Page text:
Kuala Lumpur at a Glance
Positioned at the intersection of the Gombak and Klang rivers in Malaysia, Kuala Lumpur (often called “KL”) is literally translated as “muddy estuary.” KL started out as a sleepy, sludgy river town in its tin mining days. Today, rather than mud, you’ll find sleek skyscrapers, manicured parks, and busy expressways rising up around its rivers. KL, the capital and the most populous city in Malaysia, is often called Southeast Asia’s hidden gem, in part for its affordability, as well as for its beautiful landscape, warm weather, and delicious food scene.
Kuala Lumpur is a diverse city with a blend of Chinese, Indian, and Malay cultures along with a large expat community from all over the world. That said, there is a substantial Western influence in Malaysia—and in Kuala Lumpur in particular. Many Western expats who move to KL say they had surprisingly little culture shock. In almost any place, you can find someone who speaks English. A good portion of Malaysian students study abroad in the United Kingdom, Australia, or the United States, so Western TV shows and movies are commonly watched in Malaysia. KL offers a large number of Western amenities, especially in its numerous shopping malls.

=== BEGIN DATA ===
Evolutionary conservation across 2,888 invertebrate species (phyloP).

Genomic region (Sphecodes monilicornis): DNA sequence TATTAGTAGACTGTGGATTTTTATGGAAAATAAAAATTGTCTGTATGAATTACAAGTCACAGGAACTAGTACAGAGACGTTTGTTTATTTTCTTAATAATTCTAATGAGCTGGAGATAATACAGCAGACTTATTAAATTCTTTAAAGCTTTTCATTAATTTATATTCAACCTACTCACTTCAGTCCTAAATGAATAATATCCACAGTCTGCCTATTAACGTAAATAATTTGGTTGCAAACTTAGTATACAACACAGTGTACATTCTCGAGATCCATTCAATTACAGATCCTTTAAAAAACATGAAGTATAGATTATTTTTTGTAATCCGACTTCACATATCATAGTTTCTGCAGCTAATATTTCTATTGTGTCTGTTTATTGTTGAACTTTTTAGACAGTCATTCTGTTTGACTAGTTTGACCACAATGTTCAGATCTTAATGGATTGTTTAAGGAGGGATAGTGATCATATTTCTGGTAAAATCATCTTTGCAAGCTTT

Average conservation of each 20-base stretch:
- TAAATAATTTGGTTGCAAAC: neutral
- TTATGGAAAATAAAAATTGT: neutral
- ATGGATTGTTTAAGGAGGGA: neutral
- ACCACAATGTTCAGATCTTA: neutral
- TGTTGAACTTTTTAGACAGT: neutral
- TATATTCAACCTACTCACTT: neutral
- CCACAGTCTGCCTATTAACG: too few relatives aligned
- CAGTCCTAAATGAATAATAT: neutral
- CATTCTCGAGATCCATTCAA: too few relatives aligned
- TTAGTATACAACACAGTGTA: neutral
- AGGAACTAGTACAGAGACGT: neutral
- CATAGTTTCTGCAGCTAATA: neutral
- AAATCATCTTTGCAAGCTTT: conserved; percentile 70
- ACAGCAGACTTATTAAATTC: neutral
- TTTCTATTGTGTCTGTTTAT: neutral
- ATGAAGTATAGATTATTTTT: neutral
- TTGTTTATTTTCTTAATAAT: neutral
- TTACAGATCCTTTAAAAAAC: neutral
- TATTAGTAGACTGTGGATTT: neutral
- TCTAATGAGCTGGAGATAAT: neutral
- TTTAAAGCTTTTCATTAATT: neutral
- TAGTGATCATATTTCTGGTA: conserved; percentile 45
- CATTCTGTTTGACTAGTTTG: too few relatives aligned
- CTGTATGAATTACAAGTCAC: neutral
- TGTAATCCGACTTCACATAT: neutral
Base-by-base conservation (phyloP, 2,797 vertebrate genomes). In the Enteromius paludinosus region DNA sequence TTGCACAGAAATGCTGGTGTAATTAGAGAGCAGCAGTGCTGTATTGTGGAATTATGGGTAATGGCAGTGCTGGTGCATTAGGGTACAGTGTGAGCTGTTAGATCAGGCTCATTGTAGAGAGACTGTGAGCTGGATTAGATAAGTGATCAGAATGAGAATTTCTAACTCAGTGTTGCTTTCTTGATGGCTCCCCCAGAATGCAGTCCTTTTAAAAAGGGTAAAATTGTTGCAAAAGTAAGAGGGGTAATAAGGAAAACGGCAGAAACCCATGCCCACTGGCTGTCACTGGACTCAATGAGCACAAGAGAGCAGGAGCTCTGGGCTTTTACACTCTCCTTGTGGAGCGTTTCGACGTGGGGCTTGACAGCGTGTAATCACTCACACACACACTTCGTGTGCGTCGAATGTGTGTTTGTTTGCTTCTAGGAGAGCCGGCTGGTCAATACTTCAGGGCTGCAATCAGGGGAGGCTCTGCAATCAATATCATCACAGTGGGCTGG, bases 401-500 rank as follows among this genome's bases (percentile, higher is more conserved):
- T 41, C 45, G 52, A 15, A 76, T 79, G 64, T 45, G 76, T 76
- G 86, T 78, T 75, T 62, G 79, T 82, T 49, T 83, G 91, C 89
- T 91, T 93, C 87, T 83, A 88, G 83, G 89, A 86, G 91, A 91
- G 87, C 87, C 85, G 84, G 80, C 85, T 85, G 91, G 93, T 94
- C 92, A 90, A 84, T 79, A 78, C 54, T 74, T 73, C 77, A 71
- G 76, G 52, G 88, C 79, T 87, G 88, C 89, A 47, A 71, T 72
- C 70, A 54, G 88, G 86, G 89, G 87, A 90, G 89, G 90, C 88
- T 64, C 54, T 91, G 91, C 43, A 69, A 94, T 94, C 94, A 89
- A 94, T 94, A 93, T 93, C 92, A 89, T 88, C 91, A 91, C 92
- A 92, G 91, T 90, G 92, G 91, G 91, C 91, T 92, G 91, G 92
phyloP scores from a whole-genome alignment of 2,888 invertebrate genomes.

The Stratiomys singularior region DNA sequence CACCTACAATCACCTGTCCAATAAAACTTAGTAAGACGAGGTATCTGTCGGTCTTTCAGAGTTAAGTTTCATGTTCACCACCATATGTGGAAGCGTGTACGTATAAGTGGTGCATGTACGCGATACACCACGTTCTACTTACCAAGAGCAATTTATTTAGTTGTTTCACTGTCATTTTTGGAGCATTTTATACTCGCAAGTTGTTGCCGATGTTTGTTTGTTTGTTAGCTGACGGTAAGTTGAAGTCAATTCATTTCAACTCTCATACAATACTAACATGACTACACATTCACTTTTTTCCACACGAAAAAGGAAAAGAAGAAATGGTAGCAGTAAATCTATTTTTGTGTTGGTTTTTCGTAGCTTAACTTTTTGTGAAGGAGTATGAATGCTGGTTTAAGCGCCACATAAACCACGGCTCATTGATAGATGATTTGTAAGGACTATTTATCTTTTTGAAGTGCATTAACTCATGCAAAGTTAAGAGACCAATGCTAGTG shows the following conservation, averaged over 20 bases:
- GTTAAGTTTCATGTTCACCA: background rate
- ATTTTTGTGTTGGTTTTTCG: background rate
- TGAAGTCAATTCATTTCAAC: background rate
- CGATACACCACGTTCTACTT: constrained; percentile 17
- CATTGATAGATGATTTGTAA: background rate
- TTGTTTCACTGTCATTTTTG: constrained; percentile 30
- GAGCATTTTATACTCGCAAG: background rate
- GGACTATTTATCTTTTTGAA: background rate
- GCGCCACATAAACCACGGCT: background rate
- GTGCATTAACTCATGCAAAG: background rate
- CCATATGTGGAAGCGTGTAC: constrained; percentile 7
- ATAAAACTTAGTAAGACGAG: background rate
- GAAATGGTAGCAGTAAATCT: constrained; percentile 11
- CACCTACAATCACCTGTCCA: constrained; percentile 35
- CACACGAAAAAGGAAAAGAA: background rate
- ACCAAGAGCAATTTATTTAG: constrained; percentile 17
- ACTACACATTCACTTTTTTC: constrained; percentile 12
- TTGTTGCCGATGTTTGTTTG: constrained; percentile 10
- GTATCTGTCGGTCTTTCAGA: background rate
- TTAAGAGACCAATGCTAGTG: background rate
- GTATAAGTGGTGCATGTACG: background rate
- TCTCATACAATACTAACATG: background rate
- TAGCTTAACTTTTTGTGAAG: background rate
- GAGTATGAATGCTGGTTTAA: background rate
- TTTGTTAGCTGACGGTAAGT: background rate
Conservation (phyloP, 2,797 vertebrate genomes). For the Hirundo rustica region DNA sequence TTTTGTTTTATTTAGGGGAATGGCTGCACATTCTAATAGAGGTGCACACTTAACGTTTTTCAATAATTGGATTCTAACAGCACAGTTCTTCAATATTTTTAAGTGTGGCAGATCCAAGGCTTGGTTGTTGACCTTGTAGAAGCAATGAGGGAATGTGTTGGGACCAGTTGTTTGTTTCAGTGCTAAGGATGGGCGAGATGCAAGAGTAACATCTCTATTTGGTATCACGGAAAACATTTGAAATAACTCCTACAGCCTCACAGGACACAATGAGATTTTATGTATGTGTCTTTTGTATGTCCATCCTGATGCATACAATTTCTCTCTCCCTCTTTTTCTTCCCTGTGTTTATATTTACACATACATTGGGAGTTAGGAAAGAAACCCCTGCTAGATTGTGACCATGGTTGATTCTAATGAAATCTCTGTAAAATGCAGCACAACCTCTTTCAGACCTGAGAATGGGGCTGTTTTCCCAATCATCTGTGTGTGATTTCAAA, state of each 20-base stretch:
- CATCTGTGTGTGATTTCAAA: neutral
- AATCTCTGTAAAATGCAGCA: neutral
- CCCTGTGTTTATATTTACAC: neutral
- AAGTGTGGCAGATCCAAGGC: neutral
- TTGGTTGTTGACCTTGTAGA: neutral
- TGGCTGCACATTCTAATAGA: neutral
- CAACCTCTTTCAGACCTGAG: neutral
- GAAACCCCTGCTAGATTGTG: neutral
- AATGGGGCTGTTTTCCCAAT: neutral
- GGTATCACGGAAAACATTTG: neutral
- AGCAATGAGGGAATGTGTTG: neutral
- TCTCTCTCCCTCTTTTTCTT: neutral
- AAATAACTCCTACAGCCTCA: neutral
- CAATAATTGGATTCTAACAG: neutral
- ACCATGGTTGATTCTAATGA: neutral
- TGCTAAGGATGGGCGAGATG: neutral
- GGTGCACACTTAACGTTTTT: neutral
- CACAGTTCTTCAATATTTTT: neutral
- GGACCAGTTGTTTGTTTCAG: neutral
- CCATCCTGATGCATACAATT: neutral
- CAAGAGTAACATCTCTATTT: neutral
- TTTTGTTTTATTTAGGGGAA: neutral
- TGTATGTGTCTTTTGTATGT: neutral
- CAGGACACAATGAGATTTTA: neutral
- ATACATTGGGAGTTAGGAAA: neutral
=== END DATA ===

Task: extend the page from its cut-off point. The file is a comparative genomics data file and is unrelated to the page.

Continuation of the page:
How do Christian expats see people living out their faith in KL?
A manager at a large civil engineering corporation told us, “Malaysia is proud of its multifaith culture. The same festive lights will be put up in the offices and condos for Ramadan, Deepavali, and Christmas.”
“Malaysia is proud of its multifaith culture. The same festive lights will be put up in the offices and condos for Ramadan, Deepavali, and Christmas.”
An executive at a large HR corporation said he meets with a small group to study the Bible each week. “There are people from Germany, US, Taiwan, and Korea, as well as Malaysian Indian and Malaysian Chinese who attend—very mature believers and brand new believers who are just learning their way through the Bible,” he said. “There’s a high level of turnover/transition as people move into KL and leave, in time, which leads to its own dynamics as well. Overall though, we just love the diversity and the way we see God working in all our lives as we grow together.”
A teacher at a small learning center told us about a friend she met at a clothing store in the mall where he works. She said: “Through . . . the Sermon on the Mount, he came to faith in Jesus. He said the reason he wanted to follow Jesus is because he read and believed that Jesus rose from the dead, and Muhammad did not rise from the dead, so he has to follow Jesus. He is, to my knowledge, the only believer out of his people group [from] his city of over four hundred thousand. It has been incredible to see how, despite the persecution he knows he could face, he is loving the Bible and sharing with his friends what he believes.”
Can you work or retire in KL?
KL has a fast-growing economy with lots of local talent. However, in the energy, education, and IT/technology industries, there’s still a high demand for all experience levels, from college grads to senior executives.